No Cover Image

Discipline of Architecture

Andrzej Piotrowski
Julia Williams Robinson
Copyright Date: 2001
Edition: NED - New edition
Pages: 384
https://www.jstor.org/stable/10.5749/j.cttttqm2
  • Cite this Item
  • Book Info
    Discipline of Architecture
    Book Description:

    The essays collected in this groundbreaking volume address the current state of architecture as an academic and professional discipline. Often critical of the current paradigm, these essays offer a provocative challenge to accepted assumptions about the production, dissemination, and reception of architectural knowledge. Contributors: Sherry Ahrentzen, Stanford Anderson, Carol Burns, W. Russell Ellis, Thomas Fisher, Linda N. Groat, Kay Bea Jones, David Leatherbarrow, A. G. Krishna Menon, Garth Rockcastle, Michael Stanton, Sharon Egretta Sutton, David J. T. Vanderburgh, and Donald Watson._x000B_

    eISBN: 978-0-8166-9202-6
    Subjects: Architecture and Architectural History

Table of Contents

  1. Front Matter
    (pp. i-iv)
  2. Table of Contents
    (pp. v-vi)
  3. Acknowledgments
    (pp. vii-viii)
  4. Introduction
    (pp. ix-xvi)
    Julia Williams Robinson and Andrzej Piotrowski

    The disciplinary character of architecture is one of the most important, though under explored, issues that architects face today. Disciplinarity—the way that architecture defines, creates, disseminates, and applies the knowledge within its domain of influence—is increasingly central to the discussions about the present and future direction of the field. However, we rarely focus on how our seeing, thinking, and understanding of architecture or on how the social construction of our field can obstruct or advance our ability to create a built world viable and valuable for the next century.

    Following a line of thought developed by Ellen Messer-Davidow,...

  5. 1 Revisiting the Discipline of Architecture
    (pp. 1-9)
    Thomas Fisher

    The professions in North America are under attack. Surveys reveal widespread public distrust of professions such as law and politics, and the bottom-line management of professions such as medicine and architecture has become equally pervasive, with the rise of entities such as health maintenance organizations and disciplines such as construction management. What has caused this public-and private-sector reaction to professionalism, and how has this affected the disciplines in these fields?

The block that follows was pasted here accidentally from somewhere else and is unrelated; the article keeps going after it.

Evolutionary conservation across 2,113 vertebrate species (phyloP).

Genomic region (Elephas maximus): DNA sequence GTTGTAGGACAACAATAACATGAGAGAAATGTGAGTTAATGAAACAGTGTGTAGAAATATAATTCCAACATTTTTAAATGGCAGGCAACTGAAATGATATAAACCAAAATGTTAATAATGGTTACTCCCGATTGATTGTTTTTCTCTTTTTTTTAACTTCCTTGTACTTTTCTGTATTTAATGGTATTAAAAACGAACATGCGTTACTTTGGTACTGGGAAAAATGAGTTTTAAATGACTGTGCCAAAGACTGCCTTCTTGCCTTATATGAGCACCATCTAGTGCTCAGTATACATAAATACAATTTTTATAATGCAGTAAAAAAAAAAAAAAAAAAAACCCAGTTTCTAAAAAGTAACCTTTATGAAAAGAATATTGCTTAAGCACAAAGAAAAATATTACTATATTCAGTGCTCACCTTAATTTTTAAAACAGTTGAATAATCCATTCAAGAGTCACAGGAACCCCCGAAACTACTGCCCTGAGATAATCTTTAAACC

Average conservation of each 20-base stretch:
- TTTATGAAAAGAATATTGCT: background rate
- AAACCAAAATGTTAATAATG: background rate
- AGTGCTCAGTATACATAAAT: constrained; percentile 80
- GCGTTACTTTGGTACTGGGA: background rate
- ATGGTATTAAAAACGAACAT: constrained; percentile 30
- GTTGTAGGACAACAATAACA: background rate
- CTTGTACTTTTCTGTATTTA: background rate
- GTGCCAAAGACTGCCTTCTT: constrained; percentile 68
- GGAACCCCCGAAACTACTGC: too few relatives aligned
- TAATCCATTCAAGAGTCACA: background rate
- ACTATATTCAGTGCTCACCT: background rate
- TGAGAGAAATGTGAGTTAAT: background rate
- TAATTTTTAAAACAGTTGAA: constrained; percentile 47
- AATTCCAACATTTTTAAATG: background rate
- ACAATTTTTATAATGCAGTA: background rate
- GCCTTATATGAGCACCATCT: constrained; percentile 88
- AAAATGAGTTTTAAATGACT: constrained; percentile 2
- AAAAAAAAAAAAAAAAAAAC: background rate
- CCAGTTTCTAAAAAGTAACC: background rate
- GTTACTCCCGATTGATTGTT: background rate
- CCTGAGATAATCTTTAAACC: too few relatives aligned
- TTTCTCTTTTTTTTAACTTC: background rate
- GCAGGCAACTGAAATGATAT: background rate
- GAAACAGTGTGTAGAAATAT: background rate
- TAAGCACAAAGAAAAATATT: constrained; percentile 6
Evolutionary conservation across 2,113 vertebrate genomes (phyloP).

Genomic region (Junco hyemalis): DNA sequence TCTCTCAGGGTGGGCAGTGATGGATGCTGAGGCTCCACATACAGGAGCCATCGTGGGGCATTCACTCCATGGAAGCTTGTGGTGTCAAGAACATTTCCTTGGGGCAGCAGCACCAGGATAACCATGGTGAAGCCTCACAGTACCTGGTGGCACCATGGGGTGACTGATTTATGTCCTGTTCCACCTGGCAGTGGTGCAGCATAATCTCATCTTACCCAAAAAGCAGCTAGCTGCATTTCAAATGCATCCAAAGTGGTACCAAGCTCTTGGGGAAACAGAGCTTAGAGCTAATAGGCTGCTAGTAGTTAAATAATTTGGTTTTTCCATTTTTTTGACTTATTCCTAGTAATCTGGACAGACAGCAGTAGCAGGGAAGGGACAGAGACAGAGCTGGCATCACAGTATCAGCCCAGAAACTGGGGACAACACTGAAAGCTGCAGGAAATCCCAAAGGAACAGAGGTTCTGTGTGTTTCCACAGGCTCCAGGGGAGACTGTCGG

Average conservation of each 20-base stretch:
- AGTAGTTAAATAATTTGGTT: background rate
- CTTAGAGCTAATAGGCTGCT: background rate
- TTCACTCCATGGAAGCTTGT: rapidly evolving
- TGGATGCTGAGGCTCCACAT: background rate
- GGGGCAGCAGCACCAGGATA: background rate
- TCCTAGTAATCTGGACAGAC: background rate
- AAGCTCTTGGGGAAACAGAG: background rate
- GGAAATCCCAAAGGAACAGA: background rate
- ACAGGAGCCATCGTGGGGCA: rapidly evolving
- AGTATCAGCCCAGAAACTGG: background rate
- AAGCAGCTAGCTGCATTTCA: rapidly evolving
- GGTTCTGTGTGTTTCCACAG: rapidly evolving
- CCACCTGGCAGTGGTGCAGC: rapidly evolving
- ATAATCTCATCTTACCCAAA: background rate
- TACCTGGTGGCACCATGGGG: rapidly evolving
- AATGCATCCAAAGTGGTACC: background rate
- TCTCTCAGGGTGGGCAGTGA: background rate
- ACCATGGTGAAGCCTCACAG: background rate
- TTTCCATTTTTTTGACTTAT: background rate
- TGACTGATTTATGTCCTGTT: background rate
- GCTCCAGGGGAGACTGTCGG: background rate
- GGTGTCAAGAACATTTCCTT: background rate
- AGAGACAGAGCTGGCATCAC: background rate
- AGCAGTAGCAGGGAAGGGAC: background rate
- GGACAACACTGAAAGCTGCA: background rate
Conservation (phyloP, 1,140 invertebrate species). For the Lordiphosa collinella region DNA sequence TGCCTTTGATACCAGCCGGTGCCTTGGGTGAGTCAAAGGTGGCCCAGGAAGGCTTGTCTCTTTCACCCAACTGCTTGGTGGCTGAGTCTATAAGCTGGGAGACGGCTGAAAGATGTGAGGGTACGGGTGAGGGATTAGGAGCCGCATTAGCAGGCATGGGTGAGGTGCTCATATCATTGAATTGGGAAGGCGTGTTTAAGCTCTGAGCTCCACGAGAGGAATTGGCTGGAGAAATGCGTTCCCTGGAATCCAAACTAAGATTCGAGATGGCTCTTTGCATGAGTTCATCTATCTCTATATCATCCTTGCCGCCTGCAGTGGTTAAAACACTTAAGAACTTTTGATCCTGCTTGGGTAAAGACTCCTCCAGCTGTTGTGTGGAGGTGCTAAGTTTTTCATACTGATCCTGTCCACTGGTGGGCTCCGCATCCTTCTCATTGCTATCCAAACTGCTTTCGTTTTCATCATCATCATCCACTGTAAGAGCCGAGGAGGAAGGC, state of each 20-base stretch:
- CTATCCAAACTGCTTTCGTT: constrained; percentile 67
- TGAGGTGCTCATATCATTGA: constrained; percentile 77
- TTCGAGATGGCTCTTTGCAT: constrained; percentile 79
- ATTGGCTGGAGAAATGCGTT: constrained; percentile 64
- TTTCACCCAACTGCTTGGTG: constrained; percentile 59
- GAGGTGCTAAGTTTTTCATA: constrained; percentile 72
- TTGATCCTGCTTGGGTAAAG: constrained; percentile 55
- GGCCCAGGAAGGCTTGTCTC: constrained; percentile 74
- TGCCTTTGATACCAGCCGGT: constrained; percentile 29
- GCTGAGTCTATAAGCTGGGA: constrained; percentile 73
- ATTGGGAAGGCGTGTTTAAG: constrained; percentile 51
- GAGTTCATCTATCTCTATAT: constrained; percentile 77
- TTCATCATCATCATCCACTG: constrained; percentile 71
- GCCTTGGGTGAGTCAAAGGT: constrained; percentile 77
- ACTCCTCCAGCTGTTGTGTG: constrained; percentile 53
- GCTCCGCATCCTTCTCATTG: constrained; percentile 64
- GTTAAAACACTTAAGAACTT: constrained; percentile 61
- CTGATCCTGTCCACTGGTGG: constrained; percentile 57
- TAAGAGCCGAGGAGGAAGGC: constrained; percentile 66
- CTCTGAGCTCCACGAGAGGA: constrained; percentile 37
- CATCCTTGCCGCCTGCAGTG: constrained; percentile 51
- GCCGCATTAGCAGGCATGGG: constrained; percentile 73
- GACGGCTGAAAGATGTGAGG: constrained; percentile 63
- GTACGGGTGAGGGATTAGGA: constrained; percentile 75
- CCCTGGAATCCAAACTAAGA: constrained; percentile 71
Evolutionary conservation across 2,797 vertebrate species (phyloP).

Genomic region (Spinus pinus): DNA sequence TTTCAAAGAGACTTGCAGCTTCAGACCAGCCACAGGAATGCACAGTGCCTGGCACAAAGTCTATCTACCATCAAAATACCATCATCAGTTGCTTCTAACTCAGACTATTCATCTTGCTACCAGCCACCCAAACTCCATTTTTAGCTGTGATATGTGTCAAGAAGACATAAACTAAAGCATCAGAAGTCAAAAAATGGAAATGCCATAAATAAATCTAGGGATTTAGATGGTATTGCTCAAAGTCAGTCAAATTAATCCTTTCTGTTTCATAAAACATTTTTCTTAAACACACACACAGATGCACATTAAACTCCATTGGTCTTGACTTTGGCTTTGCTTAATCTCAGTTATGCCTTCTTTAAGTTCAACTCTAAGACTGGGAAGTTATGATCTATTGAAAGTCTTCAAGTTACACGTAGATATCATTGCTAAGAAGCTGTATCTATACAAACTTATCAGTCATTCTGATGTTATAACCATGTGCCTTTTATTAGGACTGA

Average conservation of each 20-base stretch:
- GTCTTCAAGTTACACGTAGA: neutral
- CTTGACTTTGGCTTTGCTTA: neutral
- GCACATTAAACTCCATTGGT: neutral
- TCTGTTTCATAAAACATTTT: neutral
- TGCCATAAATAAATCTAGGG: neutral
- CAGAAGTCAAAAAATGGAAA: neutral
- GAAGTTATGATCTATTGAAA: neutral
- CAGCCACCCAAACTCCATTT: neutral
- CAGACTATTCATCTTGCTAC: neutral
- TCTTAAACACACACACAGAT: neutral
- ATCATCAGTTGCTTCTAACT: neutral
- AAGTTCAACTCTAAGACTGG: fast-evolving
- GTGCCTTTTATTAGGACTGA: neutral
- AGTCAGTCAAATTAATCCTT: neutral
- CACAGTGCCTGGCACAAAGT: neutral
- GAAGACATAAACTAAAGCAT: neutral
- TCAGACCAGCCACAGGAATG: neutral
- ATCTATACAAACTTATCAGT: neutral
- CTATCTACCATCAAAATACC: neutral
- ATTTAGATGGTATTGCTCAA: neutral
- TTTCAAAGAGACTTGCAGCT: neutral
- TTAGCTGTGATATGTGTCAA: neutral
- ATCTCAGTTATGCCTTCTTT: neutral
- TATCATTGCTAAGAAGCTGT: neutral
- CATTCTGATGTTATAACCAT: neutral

All of the professions have begun to search for answers, and at least in architecture, this has produced a flood of articles, conferences, and books calling for sweeping reform of...

  6. 2 Disciplining Knowledge: Architecture between Cube and Frame
    (pp. 10-39)
    Michael Stanton

    Design teaching in architecture school often begins with the cube as its first topic. The same on all sides, the cube appears neutral, without hierarchies. Its only direction that of gravity, it seems to be free from symbolic content or technical constraints. It is white, pure, available yet autonomous, waiting to be filled or excavated. Like all designed forms, this one is a materialization of ideology, for the cube personifies the subject of teaching, the new student, as much as it is the first object of architectural work. Its apparently mute regularity points the direction that architectural knowledge is meant...

  7. 3 On the Practices of Representing and Knowing Architecture
    (pp. 40-60)
    Andrzej Piotrowski

    Designing architecture is a unique epistemological practice, a unique way of knowing resulting from a complex process of conceptual negotiations. Architects not only solve technical problems and create aesthetic objects but facilitate a process in which visions of a building acquire a particular symbolic or cultural sense. While working on a project, a designer must develop multiple architectural proposals, understand the complexity of issues they manifest, and negotiate them with the parties involved in the project—clients, local authorities, planners, consultants, contractors, bankers, and many others. A designer produces these versions in order to understand what kind of a design...

  8. 4 The Form and Structure of Architectural Knowledge: From Practice to Discipline
    (pp. 61-82)
    Julia Williams Robinson